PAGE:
Can Congress Measure the Cost of a Child’s Life?
Product safety advocates led by the Consumer Federation of America held a briefing recently on the importance of regulations for consumer product safety. The briefing was in response to a hearing held by the Senate Commerce, Science and Transportation committee during which the Republican majority argued in favor of eliminating public safeguards. Three families whose children were the victims of unsafe products spoke at the briefing to urge Congress to create stronger regulations rather than eliminate critical existing safety standards which would endanger the lives of children across the country.
Products such as cribs, supplemental mattresses used in cribs and play yards, and window coverings with cords have killed and injured children and will continue to do so unless the federal government writes, implements and maintains strict product safety requirements. The recent briefing highlighted the horrific results for families when faced with unsafe products.
Under the authority of The Consumer Product Safety Improvement Act, the Consumer Product Safety Commission (CPSC) has implemented the strongest crib standards in the world and if these regulations were eliminated, companies would be able to sell faulty cribs without the government being able to step in and protect kids’ lives. Panelist Andrew Hartung, whose child was injured due to a faulty crib, said he was initially told by the company that it was an isolated incident. Upon later investigation, it was revealed that the company received numerous reports of their cribs breaking and injuring children and the item was later recalled by the CPSC.
Some rules are still in the works, though. Today, supplemental mattresses for play yards are still sold despite the danger they impose for children. Amazon and Walmart continue to sell supplemental mattresses while selling the accompanying play yards which include warning labels of the dangers of supplemental mattresses. In 2014 the CPSC found that there were 11,900 estimated injuries from cribs and mattresses and from 2011-2013 there were 108 deaths associated with cribs and mattresses. Additionally, the Consumer Federation of America found that at least 15 children died specifically from supplemental mattresses from 2000-2013. Panelist Joyce Davis, whose child died from an unsafe supplemental mattress, called for a nationwide ban to ensure that no companies would be able to sell them to unsuspecting families.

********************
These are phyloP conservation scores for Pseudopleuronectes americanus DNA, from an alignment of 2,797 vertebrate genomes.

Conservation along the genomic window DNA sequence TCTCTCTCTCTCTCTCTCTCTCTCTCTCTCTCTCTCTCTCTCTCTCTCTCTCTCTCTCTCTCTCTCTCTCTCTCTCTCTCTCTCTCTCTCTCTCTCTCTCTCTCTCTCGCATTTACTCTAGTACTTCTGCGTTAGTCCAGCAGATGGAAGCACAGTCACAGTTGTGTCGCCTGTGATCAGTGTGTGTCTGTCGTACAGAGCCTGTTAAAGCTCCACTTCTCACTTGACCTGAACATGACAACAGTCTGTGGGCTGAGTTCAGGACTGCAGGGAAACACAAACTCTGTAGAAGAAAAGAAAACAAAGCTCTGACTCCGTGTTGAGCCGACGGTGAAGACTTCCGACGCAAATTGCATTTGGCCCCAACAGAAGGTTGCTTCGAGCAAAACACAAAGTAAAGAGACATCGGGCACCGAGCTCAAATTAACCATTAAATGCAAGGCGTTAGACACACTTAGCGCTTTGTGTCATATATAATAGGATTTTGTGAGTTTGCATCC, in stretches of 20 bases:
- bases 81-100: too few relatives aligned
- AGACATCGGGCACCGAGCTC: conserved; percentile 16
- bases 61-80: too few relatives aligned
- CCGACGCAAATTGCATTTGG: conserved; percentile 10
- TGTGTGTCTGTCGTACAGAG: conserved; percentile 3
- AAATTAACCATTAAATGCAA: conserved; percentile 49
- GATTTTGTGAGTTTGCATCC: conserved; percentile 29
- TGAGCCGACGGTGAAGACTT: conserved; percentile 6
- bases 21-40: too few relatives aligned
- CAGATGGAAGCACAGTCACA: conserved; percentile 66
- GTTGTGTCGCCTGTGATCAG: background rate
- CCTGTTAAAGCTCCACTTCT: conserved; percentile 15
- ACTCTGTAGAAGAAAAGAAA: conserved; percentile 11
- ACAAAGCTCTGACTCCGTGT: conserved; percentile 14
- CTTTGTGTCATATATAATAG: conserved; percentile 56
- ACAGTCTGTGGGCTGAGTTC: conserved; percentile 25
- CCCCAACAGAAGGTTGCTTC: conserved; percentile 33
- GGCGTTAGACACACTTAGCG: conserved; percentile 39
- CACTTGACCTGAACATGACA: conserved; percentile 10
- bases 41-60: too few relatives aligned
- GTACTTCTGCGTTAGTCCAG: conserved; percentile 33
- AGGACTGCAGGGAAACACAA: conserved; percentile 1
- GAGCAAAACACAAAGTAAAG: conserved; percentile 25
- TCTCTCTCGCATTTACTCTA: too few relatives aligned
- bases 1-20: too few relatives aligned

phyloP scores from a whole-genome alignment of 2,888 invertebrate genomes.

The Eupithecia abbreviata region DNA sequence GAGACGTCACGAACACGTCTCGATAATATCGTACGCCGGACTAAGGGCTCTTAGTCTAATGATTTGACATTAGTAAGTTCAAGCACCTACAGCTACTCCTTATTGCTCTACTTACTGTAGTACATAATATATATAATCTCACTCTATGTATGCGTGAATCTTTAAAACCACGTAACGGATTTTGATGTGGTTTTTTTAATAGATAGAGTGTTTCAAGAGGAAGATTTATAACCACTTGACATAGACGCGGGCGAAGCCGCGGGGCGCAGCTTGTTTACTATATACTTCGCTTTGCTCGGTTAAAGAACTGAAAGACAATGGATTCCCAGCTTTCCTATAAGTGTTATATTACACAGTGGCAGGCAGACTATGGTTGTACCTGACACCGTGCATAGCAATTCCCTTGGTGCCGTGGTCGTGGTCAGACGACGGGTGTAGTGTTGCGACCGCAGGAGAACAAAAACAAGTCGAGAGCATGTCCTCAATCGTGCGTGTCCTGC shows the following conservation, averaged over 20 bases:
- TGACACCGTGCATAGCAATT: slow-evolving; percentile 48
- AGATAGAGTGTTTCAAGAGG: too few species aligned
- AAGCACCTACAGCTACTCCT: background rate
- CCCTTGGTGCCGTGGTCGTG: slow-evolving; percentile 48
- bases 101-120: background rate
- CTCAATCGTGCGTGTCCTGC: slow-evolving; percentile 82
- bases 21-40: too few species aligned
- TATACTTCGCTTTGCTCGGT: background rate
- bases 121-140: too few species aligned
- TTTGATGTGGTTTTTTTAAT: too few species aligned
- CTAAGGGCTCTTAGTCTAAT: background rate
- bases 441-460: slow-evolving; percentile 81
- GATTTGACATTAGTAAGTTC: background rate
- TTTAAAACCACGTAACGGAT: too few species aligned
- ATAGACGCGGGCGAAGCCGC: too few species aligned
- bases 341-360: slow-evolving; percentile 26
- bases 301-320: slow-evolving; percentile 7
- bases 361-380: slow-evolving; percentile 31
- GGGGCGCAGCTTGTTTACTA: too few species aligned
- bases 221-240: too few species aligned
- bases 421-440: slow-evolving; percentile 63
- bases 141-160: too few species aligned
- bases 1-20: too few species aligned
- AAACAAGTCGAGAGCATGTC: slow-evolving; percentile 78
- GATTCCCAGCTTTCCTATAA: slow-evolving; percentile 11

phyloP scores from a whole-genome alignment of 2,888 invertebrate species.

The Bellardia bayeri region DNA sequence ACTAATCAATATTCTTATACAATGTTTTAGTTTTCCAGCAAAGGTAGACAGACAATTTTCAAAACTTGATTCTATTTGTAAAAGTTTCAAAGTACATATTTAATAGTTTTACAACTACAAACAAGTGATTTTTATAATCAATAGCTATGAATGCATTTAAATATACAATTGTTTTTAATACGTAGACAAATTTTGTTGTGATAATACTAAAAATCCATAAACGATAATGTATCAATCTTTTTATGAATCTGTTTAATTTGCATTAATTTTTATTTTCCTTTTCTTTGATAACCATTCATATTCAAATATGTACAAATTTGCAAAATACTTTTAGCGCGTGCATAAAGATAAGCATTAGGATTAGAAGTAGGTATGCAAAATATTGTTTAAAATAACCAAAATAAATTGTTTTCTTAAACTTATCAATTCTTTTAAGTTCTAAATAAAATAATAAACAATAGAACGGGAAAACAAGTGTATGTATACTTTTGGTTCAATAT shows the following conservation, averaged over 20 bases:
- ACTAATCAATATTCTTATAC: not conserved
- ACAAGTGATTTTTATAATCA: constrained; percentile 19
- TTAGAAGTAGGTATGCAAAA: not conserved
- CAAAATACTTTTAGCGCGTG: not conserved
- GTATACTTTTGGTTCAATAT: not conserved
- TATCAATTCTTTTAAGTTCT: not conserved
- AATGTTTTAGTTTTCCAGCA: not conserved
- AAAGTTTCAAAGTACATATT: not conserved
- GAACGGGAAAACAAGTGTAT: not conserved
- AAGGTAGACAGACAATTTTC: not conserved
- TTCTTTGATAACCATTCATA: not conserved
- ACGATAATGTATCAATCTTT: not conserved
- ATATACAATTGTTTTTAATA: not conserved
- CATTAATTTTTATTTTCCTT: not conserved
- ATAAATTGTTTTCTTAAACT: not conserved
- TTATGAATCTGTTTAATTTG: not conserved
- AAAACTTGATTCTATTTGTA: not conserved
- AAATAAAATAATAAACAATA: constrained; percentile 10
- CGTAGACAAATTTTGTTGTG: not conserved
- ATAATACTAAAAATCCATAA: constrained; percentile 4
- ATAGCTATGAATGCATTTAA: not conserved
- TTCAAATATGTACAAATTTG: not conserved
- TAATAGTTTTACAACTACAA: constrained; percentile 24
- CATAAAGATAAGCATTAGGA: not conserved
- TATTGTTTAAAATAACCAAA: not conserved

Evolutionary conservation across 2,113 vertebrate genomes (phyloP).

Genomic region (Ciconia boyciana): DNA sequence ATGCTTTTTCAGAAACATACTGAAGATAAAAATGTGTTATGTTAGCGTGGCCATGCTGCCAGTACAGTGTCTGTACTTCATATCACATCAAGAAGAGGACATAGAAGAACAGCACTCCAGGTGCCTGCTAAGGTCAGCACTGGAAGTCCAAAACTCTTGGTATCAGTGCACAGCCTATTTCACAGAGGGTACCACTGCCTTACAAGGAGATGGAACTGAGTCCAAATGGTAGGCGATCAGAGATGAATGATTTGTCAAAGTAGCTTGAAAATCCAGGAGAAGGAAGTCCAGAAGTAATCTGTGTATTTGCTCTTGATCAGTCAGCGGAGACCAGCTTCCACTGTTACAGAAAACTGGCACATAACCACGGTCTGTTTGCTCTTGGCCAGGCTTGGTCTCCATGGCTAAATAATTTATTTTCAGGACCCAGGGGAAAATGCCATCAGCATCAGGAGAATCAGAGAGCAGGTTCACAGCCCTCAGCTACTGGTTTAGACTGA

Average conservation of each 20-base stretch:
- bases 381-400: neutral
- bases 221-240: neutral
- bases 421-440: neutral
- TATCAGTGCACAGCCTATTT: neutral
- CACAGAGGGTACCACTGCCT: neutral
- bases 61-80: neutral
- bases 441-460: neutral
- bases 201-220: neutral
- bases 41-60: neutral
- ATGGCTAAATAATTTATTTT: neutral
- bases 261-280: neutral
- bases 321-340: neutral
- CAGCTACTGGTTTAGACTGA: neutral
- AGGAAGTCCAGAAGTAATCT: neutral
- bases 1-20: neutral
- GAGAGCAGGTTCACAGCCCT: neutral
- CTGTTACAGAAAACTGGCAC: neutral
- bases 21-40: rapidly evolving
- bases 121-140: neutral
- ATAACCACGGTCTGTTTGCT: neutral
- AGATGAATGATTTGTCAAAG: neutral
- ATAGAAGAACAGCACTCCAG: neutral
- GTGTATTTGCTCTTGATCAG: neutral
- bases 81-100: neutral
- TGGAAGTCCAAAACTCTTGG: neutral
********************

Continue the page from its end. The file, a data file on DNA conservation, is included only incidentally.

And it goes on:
Window coverings that use cords have also been responsible for the deaths of many children across the country. According to the CPSC, almost 1 child a month dies from window covering cords. Despite the fact that they are known to increase the risk of strangulation among children, window coverings with cords are still sold by companies. Panelist Timothy Frink, whose granddaughter was a victim of a corded window covering, argued that “no business has the right to sell a product that can kill children and destroy their families.” Frink, a lifelong Republican, urged Congress to implement stricter regulation of unsafe products.
The CPSC has taken steps to solve this issue with its efforts to increase awareness of the strangulation risks associated with window covering cords and has begun a rulemaking process to consider a ban on corded window coverings. A study recently published by the CPSC found that parents generally are not informed about the magnitude of the danger that cords impose and do not install proper safety devices that could decrease certain incidents. The study stated that in order to effectively reduce the hazardous impact of window covering cords, these cords should be eliminated entirely. The study concluded that significant differences in deaths and injuries will only be apparent once cordless blinds are required moving forward.
Unfortunately, some members of Congress are attempting to limit the ability of government agencies to do their jobs of protecting the safety and wellbeing of the American people. These threats are coming on many fronts. One way, is by using the Congressional Review Act to get rid of recently implemented regulations, threatening key public protections. Other threats would weaken the power of the CPSC as an independent agency.
The efforts to halt new– or even eliminate existing– public safeguards far too often focus on the supposed costs to industry and do not accurately weigh the benefits. Lives are saved every day because of the existence of agencies such as the CPSC and their work to monitor companies, impose safety standards and recall dangerous products.
The opening comments of the product safety briefing by moderator Rachel Weintraub expressed the most powerful argument of all: while we measure the costs of regulation for businesses, we must also realize that the cost for a family that loses a child due to the underregulation of an unsafe product is immeasurable.